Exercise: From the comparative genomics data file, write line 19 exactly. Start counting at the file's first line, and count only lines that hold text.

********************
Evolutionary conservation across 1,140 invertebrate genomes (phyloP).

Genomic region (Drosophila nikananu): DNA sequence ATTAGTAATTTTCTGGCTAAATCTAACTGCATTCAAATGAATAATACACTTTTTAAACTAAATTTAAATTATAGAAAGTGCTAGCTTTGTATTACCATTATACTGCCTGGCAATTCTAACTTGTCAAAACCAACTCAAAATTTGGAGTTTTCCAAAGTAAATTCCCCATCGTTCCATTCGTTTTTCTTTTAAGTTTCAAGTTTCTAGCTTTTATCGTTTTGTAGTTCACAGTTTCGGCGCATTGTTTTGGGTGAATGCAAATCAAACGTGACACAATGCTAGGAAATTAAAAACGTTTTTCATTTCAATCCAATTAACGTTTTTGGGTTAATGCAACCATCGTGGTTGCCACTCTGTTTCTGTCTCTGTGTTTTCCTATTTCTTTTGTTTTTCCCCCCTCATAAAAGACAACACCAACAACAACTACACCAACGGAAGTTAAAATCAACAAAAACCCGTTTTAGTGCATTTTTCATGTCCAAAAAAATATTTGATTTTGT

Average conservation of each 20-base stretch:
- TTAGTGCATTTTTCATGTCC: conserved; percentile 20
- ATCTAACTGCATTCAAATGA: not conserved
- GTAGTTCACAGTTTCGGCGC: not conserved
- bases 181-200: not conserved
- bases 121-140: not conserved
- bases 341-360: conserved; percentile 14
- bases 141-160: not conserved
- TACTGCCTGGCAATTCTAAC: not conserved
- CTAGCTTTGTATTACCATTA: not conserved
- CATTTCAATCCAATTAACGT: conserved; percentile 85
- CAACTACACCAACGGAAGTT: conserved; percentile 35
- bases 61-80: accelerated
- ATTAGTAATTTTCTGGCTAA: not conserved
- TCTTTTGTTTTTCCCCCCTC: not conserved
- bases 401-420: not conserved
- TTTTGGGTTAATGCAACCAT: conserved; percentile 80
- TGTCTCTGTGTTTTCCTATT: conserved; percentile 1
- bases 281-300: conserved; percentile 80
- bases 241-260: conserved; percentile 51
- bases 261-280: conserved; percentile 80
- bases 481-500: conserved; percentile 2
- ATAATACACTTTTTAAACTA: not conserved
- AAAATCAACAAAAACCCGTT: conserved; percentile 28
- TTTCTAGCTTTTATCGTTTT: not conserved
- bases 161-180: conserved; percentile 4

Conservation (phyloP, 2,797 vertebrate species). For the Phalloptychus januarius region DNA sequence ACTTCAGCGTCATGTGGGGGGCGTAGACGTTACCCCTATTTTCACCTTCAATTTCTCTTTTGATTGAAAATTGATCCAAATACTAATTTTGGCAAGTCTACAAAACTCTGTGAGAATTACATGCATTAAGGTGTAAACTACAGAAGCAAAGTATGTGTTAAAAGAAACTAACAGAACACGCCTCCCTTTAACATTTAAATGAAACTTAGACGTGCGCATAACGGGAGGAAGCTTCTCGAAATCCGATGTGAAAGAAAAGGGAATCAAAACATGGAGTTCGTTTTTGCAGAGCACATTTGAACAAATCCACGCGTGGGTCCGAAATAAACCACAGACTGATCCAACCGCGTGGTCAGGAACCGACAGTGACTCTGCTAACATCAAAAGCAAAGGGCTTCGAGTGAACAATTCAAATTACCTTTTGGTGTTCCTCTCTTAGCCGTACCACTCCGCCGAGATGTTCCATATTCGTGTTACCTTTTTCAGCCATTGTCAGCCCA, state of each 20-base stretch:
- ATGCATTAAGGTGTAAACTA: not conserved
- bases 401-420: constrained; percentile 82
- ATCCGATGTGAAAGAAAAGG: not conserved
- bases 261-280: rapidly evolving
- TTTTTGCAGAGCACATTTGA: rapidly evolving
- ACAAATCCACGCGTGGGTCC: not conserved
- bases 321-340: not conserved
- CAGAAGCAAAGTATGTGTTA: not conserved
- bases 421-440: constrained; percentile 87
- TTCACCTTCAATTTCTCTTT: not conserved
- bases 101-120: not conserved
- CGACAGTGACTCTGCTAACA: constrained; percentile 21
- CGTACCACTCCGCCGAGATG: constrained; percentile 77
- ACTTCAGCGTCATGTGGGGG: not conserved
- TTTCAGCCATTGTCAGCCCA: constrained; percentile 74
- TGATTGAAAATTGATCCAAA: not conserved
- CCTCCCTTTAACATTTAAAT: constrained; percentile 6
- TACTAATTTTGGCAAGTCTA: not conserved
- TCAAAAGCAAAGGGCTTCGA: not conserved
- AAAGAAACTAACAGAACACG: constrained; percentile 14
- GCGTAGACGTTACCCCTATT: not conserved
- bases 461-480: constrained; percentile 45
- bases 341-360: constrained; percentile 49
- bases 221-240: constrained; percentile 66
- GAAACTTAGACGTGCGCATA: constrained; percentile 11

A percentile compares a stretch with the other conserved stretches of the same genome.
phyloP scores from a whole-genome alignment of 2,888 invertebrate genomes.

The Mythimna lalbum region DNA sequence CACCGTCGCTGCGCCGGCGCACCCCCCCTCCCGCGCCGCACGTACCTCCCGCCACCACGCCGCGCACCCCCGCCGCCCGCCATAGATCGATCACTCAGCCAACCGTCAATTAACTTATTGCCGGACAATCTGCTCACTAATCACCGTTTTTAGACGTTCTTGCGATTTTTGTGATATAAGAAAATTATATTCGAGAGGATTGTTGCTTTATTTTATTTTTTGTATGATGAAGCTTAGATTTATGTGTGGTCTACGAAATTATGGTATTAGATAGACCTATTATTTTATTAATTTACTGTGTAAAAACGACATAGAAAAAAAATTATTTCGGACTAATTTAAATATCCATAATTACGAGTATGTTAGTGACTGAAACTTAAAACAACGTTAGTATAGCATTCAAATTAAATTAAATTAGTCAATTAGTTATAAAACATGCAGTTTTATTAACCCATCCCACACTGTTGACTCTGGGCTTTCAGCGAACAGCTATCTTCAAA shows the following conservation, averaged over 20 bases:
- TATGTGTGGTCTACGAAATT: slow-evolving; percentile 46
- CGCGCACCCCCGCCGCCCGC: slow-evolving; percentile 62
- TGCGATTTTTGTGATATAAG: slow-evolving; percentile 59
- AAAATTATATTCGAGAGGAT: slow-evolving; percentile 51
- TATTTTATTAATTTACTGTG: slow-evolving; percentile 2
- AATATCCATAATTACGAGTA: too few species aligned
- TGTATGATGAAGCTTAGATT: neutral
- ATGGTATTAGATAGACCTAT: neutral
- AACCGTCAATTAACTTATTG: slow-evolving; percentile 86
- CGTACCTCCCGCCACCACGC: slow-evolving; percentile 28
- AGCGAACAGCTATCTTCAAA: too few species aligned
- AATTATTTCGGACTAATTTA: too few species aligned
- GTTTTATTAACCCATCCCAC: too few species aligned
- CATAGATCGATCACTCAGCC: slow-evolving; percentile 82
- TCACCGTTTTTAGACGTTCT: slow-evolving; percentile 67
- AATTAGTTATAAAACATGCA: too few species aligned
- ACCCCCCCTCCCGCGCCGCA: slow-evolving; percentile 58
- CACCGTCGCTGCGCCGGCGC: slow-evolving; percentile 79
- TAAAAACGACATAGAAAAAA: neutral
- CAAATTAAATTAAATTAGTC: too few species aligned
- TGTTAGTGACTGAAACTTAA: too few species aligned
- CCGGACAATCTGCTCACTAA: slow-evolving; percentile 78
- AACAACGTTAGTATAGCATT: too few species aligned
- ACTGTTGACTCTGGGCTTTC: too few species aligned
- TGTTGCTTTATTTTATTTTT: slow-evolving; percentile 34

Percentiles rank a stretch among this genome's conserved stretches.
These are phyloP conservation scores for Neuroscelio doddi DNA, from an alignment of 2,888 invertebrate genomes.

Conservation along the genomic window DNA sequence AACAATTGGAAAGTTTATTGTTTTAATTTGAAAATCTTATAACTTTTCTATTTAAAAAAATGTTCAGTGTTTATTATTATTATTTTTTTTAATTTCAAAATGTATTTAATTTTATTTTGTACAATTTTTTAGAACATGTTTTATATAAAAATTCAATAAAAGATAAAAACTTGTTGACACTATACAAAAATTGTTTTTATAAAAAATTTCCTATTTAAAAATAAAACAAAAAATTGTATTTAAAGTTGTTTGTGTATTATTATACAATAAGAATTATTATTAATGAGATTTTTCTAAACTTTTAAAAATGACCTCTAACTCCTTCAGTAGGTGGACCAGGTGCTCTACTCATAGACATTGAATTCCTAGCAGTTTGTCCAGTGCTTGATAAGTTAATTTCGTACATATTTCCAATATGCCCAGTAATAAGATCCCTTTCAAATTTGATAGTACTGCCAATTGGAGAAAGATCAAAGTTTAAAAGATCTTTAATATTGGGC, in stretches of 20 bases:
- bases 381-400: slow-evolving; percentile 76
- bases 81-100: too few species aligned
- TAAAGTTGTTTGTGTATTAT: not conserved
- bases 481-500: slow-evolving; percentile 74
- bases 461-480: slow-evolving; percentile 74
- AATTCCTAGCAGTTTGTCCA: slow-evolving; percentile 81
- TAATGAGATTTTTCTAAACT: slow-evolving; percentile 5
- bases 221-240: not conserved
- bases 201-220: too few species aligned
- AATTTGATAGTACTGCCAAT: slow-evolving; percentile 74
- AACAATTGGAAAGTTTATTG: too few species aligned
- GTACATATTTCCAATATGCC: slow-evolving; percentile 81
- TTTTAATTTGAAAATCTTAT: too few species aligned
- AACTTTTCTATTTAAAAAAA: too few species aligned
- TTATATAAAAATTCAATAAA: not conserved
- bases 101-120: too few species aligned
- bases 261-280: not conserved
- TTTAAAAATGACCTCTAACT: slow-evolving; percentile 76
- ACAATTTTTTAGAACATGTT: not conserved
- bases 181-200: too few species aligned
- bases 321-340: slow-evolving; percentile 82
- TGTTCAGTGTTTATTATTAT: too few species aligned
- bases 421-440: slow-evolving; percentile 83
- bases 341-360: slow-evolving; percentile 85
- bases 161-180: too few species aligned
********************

- TTTTGGGTTAATGCAACCAT: conserved; percentile 80